Just before the start of the Hangzhou Asian Games, some of the women’s soccer quarterfinals were changed without prior notice, raising the possibility of a Korea-Japan matchup that was initially scheduled for the quarterfinals being postponed.
According to the Asian Games women’s soccer quarterfinal bracket posted on the Games’ website on Monday, the top-ranked team in Group E will face either the second-ranked team in Group D or the top-ranked team in Group C. The winner of Group D will face the winner of Group C or the runner-up of Group E for a spot in the quarterfinals.
The Asian Games women’s soccer competition will be divided into five groups, with three teams in Groups A to C and four teams in Groups D and E. The teams will play each other in the group stage. After the group stage, the top five teams from each group and the top three finishers from each group will meet for the quarterfinals.
However, the original bracket had the winner of Group D and the winner of Group E meeting in the quarterfinals. South Korea, in Group E, was likely to face Japan, the Group D favorite, in the quarterfinals.메이저사이트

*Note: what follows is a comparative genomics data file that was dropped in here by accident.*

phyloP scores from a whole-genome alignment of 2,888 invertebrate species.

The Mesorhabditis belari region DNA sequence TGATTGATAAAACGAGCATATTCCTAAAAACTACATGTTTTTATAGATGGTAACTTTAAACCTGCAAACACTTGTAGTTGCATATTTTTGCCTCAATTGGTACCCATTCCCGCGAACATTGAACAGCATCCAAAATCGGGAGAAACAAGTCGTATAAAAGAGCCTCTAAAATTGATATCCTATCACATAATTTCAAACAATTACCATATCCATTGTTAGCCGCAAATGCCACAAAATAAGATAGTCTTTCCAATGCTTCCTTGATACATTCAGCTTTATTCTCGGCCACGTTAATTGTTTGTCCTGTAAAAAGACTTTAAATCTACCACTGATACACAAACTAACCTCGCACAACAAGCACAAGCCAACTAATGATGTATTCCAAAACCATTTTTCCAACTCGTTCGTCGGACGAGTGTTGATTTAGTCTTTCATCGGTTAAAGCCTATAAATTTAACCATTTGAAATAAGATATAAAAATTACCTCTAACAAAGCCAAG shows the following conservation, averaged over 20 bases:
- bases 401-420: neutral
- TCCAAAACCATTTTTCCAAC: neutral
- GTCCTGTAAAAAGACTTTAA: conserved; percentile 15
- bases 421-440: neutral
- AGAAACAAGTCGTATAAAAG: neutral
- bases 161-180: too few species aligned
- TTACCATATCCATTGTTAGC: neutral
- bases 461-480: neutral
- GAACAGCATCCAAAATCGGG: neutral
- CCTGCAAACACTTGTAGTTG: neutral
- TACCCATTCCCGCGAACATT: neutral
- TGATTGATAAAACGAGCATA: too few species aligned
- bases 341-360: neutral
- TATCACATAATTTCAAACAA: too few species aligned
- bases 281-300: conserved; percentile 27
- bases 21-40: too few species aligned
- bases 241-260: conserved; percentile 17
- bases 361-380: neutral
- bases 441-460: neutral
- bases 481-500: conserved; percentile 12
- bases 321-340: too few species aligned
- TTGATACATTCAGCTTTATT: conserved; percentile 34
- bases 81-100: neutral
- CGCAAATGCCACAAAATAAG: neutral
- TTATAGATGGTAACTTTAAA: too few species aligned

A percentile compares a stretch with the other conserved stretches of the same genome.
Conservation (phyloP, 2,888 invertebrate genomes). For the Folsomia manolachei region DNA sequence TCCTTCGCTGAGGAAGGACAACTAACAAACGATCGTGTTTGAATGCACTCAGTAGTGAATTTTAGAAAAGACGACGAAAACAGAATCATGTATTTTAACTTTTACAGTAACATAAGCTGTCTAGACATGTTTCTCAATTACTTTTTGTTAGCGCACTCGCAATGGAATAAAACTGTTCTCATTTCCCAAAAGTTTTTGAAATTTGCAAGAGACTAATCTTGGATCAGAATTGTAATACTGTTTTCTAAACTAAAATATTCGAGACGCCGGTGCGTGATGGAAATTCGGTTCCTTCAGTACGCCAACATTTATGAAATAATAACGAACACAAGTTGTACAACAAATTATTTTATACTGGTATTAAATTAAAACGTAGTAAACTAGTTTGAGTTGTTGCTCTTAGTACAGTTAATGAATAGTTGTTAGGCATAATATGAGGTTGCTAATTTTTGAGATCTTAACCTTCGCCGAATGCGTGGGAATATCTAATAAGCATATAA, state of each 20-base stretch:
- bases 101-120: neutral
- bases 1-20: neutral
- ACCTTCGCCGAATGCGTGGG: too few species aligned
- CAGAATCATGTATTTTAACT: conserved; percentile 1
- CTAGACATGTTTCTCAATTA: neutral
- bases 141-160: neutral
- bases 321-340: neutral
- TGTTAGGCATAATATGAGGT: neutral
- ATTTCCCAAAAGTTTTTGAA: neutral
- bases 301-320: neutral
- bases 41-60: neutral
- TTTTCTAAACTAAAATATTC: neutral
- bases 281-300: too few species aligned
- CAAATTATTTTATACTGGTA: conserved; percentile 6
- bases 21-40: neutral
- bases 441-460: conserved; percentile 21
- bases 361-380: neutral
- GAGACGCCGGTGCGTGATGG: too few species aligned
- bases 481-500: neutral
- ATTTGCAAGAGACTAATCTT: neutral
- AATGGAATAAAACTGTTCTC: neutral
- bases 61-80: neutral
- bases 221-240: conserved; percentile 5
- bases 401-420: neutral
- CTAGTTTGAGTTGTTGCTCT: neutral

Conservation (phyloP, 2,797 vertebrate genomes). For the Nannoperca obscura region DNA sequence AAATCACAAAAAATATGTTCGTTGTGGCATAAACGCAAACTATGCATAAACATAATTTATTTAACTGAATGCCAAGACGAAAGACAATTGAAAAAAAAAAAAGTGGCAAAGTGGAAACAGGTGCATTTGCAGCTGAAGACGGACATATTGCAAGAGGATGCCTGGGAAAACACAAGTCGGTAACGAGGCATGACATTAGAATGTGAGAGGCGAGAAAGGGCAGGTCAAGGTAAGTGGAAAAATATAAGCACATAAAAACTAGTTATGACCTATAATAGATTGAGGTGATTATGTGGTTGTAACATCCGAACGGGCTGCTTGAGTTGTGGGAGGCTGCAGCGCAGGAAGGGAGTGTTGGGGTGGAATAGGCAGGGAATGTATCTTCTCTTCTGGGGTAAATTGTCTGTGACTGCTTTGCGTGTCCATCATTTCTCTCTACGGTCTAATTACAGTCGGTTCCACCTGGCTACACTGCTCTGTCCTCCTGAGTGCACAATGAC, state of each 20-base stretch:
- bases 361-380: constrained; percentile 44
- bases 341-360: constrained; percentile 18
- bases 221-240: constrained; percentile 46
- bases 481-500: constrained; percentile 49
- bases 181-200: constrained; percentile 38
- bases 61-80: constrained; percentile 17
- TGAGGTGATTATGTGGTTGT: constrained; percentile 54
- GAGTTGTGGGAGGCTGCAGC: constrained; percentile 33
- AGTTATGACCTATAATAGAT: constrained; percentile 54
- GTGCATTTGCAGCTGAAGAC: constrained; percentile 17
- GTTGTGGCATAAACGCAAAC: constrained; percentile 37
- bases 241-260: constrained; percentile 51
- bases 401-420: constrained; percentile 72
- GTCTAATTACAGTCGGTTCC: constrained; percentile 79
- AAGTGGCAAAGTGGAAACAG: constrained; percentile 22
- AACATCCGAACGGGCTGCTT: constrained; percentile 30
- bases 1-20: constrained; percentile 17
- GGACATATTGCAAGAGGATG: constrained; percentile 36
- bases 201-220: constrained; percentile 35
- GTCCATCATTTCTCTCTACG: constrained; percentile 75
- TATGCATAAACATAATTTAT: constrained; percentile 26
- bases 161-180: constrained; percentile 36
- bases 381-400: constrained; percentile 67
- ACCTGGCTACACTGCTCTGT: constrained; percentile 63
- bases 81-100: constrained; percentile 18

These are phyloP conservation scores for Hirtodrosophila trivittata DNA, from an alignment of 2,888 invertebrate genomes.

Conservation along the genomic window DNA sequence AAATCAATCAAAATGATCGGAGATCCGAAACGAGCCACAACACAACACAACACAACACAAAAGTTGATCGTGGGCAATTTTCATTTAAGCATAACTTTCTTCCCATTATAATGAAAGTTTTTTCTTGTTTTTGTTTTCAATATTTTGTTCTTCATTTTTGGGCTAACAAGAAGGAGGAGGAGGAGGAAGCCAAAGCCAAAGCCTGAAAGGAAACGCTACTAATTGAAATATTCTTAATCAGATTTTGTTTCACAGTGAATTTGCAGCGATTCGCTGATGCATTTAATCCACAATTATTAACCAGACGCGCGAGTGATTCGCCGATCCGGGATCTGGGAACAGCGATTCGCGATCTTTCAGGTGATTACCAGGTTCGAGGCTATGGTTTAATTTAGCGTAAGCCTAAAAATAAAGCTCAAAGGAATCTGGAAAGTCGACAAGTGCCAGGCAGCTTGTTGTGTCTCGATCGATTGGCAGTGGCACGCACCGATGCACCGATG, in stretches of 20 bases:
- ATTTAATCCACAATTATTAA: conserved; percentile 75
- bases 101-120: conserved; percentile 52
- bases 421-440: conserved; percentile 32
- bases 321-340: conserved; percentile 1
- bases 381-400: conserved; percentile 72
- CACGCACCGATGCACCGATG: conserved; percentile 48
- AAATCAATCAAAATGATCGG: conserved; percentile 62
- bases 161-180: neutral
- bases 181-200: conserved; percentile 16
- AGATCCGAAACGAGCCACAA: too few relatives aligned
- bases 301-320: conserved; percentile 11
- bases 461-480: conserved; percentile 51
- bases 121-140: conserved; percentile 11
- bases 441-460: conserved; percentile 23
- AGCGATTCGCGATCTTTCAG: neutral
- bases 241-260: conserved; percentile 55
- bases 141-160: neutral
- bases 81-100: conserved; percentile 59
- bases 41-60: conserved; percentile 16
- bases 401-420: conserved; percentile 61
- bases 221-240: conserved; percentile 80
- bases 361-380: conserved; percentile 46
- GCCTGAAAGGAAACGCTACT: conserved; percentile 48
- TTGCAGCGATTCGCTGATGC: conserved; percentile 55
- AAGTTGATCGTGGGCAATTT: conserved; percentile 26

However, a change in bracketing prior to the start of the tournament greatly reduced the likelihood of a Korea-Japan quarterfinal matchup. Under the new format, Korea and Japan will meet in the final if they top Group E and D, respectively.
Head coach Colin Bell watches the women’s national team train at Paju NFC. Yonhap
The Korea Football Association (KFA) said that it had not received any notification from the Asian Games Organizing Committee regarding the sudden change in bracket, adding, “We have not received any letter or notification.” The federation claimed that when it received a file from the organizing committee on Aug. 8 outlining the schedule for all sports at the Asian Games, there was no mention of a change in the soccer bracket. Instead, the guidelines they received on the same day showed a different bracket with no indication of the schedule change.
The change in bracketing will be good news for both South Korea and Japan. The pressure to play each other is high, and both teams have the quality to win the Asian title.
“I don’t understand a system where if you finish first in your group, you have to play Japan (the other group leader),” Women’s National Team head coach Colleen Bell told reporters during a training camp in Paju on May 5. “Why do you play first? I don’t know. Let’s see what happens,” she said with a firm expression.